Actually, Canada doesn't run a trade surplus with the U.S. Here's why — and why the point matters, writes economics columnist Jon Talton.
Last week, President Trump told a fundraiser in Missouri that Canada runs a trade surplus with the United States, and he leaned on Prime Minister Justin Trudeau, who disagreed. “I said, ‘Wrong, Justin, you do.’ I didn’t even know. I had no idea. I just said, ‘You’re wrong.’ You know why? Because we’re so stupid.”
A day later, after his advisers could have given him solid information to the contrary, Trump tweeted again: “We do have a Trade Deficit with Canada, as we do with almost all countries (some of them massive). P.M. Justin Trudeau of Canada, a very good guy, doesn’t like saying that Canada has a Surplus vs. the U.S. (negotiating), but they do.”
No, Canada doesn’t. In fact, the United States routinely runs a trade surplus with our northern neighbor. Thus, in goods and services, we ran a $600 million surplus in January alone.
Perhaps the president is confused because he’s only looking at export of merchandise goods, things such as airplanes and apples. Or considering the thousands of false or misleading claims he’s made, the president knows the facts but is lying again. Lying to bludgeon one of our closest allies in the NAFTA renegotiation. Or lying because…?
Either way, America is an immense exporter of services, too — including software and architectural services. Services employ a majority of Americans now. The services segment isn’t broken down by states, as is the case with goods, so this important segment receives less attention. But for a state with high-value service products such as Washington, it’s especially important.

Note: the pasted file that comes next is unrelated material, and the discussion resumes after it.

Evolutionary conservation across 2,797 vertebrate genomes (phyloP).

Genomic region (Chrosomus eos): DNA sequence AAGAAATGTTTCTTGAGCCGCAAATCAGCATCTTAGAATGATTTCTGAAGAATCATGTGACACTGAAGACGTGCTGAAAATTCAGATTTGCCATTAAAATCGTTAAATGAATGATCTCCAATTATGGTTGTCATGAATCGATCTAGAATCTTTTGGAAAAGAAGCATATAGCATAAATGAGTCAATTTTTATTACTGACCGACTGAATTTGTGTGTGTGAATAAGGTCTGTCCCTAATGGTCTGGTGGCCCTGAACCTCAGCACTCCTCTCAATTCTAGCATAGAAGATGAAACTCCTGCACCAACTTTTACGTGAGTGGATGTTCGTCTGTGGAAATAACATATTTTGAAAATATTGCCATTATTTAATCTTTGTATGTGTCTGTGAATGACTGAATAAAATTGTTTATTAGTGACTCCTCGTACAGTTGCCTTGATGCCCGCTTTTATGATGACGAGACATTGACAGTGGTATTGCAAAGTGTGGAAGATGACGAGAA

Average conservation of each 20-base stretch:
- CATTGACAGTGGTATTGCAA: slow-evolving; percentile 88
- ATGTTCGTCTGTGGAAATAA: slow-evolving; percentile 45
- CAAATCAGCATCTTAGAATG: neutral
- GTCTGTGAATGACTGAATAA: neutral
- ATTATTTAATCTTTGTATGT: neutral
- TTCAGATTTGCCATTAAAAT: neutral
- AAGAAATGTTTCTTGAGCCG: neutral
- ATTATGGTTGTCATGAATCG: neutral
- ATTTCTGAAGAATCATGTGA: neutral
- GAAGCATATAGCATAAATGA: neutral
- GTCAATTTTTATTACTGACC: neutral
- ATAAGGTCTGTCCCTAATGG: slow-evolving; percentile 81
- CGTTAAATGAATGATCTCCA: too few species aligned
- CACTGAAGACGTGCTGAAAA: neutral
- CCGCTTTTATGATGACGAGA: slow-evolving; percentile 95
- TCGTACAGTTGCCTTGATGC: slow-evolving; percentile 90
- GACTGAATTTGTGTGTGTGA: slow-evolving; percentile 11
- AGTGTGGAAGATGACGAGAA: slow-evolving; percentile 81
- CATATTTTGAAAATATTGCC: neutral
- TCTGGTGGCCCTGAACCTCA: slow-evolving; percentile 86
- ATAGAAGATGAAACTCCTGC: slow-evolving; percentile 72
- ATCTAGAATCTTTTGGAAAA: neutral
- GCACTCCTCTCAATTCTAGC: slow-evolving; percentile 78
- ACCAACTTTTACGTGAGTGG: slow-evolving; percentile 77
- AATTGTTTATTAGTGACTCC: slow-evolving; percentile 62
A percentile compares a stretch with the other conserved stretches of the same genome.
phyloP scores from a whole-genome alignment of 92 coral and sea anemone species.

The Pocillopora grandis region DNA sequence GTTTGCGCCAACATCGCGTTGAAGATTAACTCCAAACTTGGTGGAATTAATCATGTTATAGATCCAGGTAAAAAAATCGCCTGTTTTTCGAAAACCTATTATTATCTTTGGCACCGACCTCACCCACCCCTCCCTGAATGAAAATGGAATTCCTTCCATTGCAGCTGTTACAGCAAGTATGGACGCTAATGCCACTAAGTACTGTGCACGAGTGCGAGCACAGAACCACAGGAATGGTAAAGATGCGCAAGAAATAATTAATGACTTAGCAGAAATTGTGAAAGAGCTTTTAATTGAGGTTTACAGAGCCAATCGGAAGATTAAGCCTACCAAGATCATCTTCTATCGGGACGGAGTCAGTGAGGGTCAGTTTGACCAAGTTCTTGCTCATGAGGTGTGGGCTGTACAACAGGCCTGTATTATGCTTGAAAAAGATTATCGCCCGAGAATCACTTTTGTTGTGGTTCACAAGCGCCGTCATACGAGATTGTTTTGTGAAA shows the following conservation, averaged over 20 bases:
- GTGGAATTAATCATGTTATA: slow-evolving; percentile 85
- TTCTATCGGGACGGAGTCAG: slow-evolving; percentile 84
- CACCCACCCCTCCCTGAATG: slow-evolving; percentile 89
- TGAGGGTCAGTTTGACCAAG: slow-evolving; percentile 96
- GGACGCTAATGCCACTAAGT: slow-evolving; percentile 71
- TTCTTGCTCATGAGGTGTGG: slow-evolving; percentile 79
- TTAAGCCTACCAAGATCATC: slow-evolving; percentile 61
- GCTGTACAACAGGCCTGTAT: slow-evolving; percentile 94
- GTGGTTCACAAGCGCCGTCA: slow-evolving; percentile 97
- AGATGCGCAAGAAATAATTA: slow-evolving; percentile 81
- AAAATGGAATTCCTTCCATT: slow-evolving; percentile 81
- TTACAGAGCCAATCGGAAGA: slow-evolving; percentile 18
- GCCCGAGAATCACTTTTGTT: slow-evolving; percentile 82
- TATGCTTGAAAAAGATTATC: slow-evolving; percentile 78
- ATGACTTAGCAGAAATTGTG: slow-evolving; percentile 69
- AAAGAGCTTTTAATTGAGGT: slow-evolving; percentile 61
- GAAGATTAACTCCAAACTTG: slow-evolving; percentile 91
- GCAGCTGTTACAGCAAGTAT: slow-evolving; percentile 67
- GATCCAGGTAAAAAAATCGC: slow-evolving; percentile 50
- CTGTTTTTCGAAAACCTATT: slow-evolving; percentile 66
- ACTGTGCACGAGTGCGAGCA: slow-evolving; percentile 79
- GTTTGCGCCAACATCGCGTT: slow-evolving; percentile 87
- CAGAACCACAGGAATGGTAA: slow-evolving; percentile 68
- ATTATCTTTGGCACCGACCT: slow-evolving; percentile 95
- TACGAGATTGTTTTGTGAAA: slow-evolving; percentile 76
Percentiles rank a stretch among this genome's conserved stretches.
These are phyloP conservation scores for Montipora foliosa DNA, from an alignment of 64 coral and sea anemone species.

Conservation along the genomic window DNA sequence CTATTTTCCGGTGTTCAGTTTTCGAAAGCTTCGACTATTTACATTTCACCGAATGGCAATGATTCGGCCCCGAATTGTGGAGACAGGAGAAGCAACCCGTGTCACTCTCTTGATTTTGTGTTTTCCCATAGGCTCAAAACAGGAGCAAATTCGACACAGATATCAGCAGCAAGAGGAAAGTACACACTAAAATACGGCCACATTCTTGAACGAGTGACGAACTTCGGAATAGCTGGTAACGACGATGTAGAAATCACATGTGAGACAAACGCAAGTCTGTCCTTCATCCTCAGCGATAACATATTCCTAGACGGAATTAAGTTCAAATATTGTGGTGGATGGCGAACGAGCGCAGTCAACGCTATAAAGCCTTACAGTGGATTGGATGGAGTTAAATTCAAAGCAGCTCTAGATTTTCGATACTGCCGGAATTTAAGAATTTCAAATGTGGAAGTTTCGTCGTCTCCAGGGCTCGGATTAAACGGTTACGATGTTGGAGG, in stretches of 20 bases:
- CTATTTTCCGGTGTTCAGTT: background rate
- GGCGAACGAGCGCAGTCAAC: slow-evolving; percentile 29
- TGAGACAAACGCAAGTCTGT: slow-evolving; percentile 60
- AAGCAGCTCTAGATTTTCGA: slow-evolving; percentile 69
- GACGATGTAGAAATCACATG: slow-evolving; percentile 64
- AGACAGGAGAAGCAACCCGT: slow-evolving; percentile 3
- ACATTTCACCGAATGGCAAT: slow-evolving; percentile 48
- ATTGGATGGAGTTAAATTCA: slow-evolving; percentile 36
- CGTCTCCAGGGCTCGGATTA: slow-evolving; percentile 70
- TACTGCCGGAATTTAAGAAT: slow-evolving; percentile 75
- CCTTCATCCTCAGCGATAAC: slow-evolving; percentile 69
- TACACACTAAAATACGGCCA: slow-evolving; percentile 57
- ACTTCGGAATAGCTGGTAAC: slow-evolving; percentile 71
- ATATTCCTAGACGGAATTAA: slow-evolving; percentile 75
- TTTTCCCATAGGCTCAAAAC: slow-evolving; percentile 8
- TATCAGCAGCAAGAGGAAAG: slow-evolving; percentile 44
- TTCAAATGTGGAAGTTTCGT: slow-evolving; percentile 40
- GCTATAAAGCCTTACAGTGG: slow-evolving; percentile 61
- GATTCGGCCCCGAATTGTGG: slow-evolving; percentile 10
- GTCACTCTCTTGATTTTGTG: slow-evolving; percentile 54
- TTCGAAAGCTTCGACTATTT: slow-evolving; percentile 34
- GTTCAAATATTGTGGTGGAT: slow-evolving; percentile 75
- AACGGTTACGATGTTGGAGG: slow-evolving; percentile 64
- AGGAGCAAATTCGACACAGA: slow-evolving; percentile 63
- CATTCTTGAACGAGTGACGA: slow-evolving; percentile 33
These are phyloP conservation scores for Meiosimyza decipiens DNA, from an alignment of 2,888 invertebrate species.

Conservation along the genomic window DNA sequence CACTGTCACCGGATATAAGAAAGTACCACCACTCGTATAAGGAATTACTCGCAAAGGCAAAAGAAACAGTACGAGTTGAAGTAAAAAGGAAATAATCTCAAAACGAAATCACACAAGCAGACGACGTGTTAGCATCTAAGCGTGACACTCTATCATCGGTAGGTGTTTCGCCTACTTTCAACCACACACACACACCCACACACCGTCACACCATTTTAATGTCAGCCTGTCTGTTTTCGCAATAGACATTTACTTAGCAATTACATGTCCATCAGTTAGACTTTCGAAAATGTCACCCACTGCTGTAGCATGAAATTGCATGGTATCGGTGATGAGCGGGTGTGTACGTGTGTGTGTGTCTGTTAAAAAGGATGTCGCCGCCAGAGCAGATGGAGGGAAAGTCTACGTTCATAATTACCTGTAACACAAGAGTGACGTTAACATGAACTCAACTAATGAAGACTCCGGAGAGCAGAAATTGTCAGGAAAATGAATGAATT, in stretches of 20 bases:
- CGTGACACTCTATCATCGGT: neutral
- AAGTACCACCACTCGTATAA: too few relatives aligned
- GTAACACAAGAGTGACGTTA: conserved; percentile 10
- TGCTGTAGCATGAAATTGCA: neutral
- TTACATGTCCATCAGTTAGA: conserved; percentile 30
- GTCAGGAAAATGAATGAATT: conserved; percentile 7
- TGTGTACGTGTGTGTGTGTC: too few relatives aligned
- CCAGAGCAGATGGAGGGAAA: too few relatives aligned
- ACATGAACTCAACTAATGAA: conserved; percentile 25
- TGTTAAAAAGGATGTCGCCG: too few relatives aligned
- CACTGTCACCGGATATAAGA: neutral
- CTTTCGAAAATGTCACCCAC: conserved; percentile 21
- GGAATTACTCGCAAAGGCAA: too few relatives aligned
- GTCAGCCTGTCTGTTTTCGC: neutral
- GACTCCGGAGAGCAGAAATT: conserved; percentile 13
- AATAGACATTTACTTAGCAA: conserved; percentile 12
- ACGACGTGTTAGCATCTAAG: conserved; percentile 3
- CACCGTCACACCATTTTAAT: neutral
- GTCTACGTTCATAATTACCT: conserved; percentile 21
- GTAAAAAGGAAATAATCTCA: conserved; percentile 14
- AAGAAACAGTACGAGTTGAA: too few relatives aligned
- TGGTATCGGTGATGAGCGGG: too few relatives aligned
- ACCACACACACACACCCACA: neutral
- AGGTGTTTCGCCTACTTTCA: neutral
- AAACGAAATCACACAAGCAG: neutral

According to the Census Bureau, the United States ran a services surplus with most countries in 2017. Our exports to Canada in services were nearly $58 billion and to China more than $56 billion. We run services surpluses with both nations.
This can’t make up for the overall U.S. trade deficit — $566 billion last year. But it is a complex metric, heavily dependent on American buying enormous amounts from overseas and under-saving. Few economists are alarmed. But some on the left and especially on the right believe the deficit hurts American workers. Informed opponents of the Trans-Pacific Partnership argued it gave too much protection to intellectual property rights (i.e. services).
Wherever one comes down on the debate, it’s important to know what we trade in both goods and services.
Today’s Econ Haiku:
AI is driving
Do its masters understand
The bumps in the road?
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